The worrying increase in edema and HF has been relatively consistently reported in glitazone trials. This seems to be a class effect of glitazones. In the DREAM (Diabetes Reduction Assessment With Ramipril and Rosiglitazone Medication) study, including 5,269 subjects, rosiglitazone was used in subjects with either impaired glucose tolerance or fasting glucose but with no evidence of cardiovascular disease. In the DREAM study, the incidence of HF was 0.5% in the rosiglitazone group and 0.1% in the placebo group (HR 7.03 with a confidence interval of 1.60 to 30.9) (9). However, in the ADOPT study, including 4,360 patients with type 2 diabetes and reasonably good metabolic control, the rosiglitazone group had similar incidence of HF to the metformin group (1.5% vs. 1.3%, rosiglitazone vs. metformin) but increased incidence when compared with the sulphonylurea group (0.6%) (10). Patients with previous MI are at increased risk of HF, and this was also true in this PROactive substudy. The numbers of any reported HF and HF leading to hospitalization were significantly higher in the pioglitazone group when compared with the placebo group. Emphasizing the poorer prognosis of those with previous MI, the number of HFs was higher in this substudy when compared with those with no previous MI in the main PROactive study. For clinicians, the increased risk of HF with glitazones means more careful decision-making when optimizing the treatment of type 2 diabetic patients with previous MI. In general, the number-needed-to-treat should be accompanied by the number-needed-to-harm to better estimate the benefits of the treatments.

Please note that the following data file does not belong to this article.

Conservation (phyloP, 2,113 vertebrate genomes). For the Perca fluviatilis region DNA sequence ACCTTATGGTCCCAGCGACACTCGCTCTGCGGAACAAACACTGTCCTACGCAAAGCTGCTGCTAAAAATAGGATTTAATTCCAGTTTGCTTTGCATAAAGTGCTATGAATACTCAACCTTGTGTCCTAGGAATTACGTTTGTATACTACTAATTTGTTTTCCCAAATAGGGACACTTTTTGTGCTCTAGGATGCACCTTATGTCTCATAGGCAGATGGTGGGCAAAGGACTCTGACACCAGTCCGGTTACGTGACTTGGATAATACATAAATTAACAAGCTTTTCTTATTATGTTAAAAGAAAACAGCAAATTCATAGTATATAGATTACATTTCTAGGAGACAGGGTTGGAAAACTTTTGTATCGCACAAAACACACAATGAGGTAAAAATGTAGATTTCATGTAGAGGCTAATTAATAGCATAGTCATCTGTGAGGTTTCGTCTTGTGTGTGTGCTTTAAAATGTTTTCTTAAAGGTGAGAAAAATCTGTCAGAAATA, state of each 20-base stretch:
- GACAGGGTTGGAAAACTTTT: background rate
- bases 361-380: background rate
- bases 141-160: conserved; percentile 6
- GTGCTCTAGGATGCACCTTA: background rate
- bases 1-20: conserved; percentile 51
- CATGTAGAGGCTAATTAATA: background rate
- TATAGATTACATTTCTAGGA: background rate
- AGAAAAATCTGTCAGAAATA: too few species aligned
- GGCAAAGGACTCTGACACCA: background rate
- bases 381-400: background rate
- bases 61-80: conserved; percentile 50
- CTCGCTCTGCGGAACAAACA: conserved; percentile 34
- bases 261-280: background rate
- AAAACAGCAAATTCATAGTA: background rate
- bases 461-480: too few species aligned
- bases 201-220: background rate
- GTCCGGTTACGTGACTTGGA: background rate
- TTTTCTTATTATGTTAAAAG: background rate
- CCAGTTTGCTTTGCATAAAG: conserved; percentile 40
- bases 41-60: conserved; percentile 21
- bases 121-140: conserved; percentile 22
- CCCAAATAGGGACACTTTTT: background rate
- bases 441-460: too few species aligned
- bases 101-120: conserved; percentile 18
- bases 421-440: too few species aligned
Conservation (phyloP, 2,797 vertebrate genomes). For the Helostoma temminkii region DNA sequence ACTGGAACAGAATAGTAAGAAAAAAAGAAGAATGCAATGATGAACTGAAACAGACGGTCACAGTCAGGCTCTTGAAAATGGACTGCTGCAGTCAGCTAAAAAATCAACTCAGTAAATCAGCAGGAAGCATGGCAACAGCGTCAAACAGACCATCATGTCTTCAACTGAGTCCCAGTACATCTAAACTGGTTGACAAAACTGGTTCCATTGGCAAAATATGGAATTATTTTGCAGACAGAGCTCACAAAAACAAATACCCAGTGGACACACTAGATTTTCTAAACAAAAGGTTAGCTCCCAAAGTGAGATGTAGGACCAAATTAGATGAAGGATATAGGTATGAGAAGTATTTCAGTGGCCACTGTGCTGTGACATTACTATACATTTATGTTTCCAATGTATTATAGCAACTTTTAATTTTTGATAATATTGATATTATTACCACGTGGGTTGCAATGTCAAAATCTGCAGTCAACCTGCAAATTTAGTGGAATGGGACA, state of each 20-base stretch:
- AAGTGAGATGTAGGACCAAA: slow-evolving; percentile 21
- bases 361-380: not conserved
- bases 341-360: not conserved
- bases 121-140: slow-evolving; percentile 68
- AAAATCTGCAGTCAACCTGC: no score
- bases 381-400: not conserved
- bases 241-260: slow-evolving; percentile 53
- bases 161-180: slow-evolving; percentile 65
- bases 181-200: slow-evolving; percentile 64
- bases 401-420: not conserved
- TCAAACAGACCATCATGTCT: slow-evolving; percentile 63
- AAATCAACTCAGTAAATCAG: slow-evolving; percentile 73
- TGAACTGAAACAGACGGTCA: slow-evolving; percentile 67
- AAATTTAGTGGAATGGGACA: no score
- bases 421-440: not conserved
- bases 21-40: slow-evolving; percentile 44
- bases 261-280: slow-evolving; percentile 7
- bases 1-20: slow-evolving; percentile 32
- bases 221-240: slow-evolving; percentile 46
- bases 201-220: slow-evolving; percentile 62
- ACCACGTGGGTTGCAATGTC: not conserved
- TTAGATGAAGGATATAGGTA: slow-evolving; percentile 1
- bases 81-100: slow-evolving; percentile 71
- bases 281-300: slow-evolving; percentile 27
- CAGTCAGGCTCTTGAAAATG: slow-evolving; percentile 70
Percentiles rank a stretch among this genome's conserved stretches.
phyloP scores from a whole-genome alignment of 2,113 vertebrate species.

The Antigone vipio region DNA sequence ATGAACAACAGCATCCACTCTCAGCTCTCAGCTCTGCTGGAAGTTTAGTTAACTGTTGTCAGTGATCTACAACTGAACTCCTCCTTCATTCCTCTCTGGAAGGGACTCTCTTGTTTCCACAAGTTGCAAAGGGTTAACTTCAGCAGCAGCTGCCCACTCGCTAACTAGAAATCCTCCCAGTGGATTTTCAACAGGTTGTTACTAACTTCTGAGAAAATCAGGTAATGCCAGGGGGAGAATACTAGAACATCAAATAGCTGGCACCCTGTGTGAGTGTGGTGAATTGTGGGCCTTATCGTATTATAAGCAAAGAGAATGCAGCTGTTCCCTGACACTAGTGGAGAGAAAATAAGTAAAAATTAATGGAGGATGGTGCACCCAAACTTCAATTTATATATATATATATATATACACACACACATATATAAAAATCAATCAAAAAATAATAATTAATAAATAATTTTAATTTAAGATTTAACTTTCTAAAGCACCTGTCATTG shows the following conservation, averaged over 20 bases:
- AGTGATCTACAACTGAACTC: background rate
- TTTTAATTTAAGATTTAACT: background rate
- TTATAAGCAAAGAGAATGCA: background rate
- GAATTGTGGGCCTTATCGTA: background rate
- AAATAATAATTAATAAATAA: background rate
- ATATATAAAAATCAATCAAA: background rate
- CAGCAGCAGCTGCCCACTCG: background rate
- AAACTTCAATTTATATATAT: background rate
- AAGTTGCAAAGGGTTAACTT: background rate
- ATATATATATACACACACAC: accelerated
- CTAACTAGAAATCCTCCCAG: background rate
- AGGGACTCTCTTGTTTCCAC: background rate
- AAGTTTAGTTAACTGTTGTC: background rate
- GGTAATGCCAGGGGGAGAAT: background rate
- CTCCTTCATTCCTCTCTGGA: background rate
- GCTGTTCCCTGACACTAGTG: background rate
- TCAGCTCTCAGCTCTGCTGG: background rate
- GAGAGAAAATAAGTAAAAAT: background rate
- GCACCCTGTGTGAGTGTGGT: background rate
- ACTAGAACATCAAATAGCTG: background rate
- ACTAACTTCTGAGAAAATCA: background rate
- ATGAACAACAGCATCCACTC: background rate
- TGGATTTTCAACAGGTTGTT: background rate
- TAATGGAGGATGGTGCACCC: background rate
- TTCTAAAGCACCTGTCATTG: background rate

To summarize, pioglitazone treatment in patients with previous MI may provide modest additional benefit, which could have been more evident in the PROactive substudy if the number of patients were larger and the duration of the study were longer. However, clinicians should weigh the benefits against the fact that the incidence of HF is increased, which is especially important in patients with a history of MI. After all, the risk of HF is present and is definitely a cardiac end point not to be neglected.
↵1 Dr. Westerbacka has received honoraria for lecturing for manufacturers of pioglitazone (Eli Lilly) and rosiglitazone (GlaxoSmithKline).
↵⁎ Editorials appearing in the Journal of the American College of Cardiologyreflect the views of the authors and do not necessarily represent the views of JACCor the American College of Cardiology.
↵† The Sword of Damocles is a commonly used expression referring to an ancient legend, symbolizing the imminent threat faced by those in positions of power. More generally, it is used to denote an uncertain situation, especially one in which misfortune is depending only on a delicate trigger or chance.